Saint Lucy Day and Saint Lucy Buns

December 12, 2011

Sadly, Scandinavia joined the Protestant Reformation in the 16th century and thus lost that link with the Papacy forged in 960 with the baptism of Harald “Bluetooth” Gormsson, king of Denmark and Norway.

With Protestantism, devotion to most saints was abandoned, but among the few that remained was Saint Lucy, the noble virgin-martyr of Syracuse, Sicily. Devotion to her ebbed and flowed, but today, it is greatly celebrated with the tradition known as Saint Lucy Day.

In Sweden, Denmark, Norway, and Finland, Saint Lucy is venerated on her feast day, December 13, in a ceremony where a young girl is chosen to portray the noble virgin and martyr. Wearing a white gown with a red sash and a crown of candles on her head, she walks at the head of a procession of other girls, each holding a candle, and singing a song in honor of Saint Lucy. The candles symbolize the fire that refused to take Saint Lucy’s life when she was sentenced to be burned to death by the Roman judge, during the persecution of Diocletian.

Each Scandinavian country has its own lyrics of the song in honor of Saint Lucy, but the general theme is how Saint Lucy’s light overcomes the darkness.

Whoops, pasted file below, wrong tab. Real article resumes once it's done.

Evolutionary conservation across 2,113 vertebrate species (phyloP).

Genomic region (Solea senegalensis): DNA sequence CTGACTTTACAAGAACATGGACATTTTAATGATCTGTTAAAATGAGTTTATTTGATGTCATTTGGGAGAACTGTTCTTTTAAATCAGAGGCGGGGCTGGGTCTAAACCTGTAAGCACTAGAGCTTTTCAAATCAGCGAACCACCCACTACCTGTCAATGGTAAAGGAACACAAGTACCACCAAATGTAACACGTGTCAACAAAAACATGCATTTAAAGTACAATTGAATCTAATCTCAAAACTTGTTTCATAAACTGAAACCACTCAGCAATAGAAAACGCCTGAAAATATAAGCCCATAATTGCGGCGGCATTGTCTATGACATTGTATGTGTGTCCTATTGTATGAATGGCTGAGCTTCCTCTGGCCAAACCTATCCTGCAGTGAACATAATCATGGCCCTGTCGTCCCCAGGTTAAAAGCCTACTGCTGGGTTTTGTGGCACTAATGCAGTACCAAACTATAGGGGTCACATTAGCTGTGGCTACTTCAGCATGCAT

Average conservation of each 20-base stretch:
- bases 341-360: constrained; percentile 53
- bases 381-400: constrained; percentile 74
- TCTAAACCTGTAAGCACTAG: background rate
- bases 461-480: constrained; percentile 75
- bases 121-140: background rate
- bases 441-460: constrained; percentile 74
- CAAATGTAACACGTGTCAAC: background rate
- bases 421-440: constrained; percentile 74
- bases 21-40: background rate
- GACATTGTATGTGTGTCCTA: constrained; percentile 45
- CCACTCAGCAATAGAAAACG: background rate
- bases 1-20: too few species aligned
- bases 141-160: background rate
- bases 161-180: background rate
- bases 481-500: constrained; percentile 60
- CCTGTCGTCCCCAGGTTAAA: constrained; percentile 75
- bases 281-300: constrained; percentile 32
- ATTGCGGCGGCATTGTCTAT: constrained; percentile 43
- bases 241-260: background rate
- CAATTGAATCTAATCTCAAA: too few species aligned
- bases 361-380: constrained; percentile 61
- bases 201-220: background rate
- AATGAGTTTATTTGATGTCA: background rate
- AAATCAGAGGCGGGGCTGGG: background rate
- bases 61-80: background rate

Among the sweet confections consumed on Saint Lucy’s Day are the Saint Lucy buns.

 

 LUSSEKATTOR

½ Cup butter

1 ¼ Cup milk

¼ tsp. saffron

1 Tbsp. dry yeast

½ Cup sugar

5 ¾ Cup flour

Raisins

1 egg

Salt

 

Melt butter in a pan and add the milk and the saffron. Warm the mixture to 98.6°F (37°C). Use a cooking thermometer, because the correct temperature is important. Sprinkle the yeast over the mixture, let stand for three minutes, then add the remaining ingredients (except for the egg and raisins), which should be at room temperature. Mix into a smooth dough.

Cover the dough with a piece of cloth and let it rise for 30 minutes. Knead the dough, divide it into 25 to 3 pieces and form each piece into a round bun. Let the buns rest for a few minutes, covered by a piece of cloth.

Form each bun into a string, 6 to 8 inches (15-20 cm) long, then arrange the string in a suitable shape, e.g., a figure eight or a double S.  Regardless of the shape, the ends of the string should meet. Press a few raisins into the dough. Cover the dough with a piece of cloth and let them rise for 40 minutes. Whip the egg together with a few grains of salt, and paint the dough with the mixture. Bake them for 5 to 10 minutes at 475°F (250°C) until golden brown.

Makes 25 to 30 buns.

 

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